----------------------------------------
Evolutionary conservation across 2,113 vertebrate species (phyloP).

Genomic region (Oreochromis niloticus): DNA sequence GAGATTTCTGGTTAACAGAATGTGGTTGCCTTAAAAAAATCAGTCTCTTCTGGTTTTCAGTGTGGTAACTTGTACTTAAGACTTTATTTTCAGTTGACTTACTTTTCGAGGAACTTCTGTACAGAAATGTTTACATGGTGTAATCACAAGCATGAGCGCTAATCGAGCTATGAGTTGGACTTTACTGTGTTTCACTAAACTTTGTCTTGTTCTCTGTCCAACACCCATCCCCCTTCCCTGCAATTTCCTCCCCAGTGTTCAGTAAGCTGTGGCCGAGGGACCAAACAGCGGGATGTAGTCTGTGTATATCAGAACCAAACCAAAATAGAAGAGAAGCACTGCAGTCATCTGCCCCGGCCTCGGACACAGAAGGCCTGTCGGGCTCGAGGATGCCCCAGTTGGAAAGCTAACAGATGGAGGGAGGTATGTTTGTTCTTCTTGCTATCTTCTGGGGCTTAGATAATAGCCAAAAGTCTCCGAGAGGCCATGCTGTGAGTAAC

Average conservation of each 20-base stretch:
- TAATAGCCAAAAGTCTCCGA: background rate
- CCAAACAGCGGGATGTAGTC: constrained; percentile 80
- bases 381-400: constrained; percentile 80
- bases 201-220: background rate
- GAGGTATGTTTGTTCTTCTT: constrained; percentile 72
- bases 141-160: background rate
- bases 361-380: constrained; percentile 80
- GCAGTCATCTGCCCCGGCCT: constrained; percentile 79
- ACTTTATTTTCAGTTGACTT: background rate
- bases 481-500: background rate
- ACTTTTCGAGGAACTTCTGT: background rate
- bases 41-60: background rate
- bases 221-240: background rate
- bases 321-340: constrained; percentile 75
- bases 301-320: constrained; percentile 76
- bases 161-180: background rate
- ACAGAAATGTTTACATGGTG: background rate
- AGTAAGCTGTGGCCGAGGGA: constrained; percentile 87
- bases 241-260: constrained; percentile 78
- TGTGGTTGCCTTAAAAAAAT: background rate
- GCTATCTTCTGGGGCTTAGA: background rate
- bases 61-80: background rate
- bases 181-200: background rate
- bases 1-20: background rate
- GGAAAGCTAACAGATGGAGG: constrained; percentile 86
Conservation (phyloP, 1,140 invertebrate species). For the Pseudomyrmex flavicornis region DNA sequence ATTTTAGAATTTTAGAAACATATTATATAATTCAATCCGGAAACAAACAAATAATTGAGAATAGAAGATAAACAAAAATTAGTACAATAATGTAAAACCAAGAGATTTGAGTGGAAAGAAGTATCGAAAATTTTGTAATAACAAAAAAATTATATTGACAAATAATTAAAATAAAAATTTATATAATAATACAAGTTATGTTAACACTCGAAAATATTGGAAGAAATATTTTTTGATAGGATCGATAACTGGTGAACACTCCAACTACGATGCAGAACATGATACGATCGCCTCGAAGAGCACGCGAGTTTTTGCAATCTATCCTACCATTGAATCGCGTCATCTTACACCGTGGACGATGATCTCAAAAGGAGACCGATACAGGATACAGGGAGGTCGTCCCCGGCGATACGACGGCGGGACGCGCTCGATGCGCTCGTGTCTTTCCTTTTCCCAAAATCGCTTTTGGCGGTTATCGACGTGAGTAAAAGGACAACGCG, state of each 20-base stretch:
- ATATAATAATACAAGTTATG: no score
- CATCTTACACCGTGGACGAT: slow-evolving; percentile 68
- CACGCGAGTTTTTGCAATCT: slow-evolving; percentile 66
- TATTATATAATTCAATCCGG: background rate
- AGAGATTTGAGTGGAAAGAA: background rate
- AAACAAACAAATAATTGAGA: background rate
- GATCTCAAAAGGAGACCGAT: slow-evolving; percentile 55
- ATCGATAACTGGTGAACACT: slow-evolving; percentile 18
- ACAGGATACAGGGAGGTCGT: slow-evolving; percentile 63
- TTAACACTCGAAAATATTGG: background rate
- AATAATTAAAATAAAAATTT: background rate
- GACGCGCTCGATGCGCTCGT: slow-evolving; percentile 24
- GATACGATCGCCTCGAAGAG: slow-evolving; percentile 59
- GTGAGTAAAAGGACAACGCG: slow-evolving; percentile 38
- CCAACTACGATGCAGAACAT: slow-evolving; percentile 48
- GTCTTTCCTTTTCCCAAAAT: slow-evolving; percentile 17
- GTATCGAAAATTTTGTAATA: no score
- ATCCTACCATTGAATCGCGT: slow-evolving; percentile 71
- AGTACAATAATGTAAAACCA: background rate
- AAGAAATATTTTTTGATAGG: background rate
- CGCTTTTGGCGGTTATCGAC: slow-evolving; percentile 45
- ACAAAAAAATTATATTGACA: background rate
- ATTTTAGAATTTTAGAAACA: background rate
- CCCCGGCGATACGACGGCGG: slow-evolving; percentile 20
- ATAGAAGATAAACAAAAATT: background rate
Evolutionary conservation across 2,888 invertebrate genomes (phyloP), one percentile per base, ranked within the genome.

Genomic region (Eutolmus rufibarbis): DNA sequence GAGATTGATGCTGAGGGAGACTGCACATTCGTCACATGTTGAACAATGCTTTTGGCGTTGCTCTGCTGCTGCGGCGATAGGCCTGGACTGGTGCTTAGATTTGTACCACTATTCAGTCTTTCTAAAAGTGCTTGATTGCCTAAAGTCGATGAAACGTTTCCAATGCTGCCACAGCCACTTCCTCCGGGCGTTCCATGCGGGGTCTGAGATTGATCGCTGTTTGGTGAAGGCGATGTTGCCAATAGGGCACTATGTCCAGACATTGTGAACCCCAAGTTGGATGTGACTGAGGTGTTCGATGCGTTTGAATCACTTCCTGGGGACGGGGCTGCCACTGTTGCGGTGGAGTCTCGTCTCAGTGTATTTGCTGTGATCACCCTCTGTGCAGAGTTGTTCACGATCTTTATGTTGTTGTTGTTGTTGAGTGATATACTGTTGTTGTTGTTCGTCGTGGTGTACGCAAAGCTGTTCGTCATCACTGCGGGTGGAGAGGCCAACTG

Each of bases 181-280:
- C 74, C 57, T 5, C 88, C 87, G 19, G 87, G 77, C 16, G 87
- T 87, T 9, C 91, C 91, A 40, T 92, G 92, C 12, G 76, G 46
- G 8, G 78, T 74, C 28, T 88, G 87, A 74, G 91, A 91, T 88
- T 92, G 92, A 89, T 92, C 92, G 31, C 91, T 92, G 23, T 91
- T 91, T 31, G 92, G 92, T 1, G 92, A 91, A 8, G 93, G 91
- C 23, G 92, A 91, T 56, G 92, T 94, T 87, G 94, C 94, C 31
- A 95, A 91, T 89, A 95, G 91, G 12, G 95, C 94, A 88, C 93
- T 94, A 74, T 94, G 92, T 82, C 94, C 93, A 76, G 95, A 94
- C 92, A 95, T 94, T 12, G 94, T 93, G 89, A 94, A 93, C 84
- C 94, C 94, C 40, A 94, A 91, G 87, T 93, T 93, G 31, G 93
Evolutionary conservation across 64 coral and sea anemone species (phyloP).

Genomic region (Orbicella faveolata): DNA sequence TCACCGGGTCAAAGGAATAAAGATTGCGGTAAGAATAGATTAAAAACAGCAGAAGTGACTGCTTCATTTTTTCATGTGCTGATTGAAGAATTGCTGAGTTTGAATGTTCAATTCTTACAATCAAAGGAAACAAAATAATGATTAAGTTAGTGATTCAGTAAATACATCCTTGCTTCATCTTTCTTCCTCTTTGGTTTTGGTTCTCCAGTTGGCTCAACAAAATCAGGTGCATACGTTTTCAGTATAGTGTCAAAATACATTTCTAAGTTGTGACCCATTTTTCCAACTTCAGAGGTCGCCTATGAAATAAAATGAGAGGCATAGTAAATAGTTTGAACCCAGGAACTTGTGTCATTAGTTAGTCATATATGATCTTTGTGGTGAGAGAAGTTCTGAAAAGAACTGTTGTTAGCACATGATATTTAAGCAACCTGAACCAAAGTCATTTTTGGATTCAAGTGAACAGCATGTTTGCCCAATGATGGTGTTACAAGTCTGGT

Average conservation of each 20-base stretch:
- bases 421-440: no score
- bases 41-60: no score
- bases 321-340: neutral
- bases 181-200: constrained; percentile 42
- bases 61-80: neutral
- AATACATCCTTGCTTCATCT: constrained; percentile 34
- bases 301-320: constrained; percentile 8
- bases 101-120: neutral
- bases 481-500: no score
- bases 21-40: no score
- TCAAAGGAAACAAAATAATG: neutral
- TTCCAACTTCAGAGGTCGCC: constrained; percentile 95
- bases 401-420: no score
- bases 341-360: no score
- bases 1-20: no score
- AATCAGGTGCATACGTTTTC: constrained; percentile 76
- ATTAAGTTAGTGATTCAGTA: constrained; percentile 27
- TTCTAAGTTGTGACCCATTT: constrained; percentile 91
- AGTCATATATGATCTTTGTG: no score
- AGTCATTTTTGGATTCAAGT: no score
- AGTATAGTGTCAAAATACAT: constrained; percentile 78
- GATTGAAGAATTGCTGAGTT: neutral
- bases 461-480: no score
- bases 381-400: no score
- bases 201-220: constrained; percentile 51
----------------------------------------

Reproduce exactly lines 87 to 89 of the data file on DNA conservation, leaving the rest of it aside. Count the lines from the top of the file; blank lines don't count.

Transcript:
- ATTAAGTTAGTGATTCAGTA: constrained; percentile 27
- TTCTAAGTTGTGACCCATTT: constrained; percentile 91
- AGTCATATATGATCTTTGTG: no score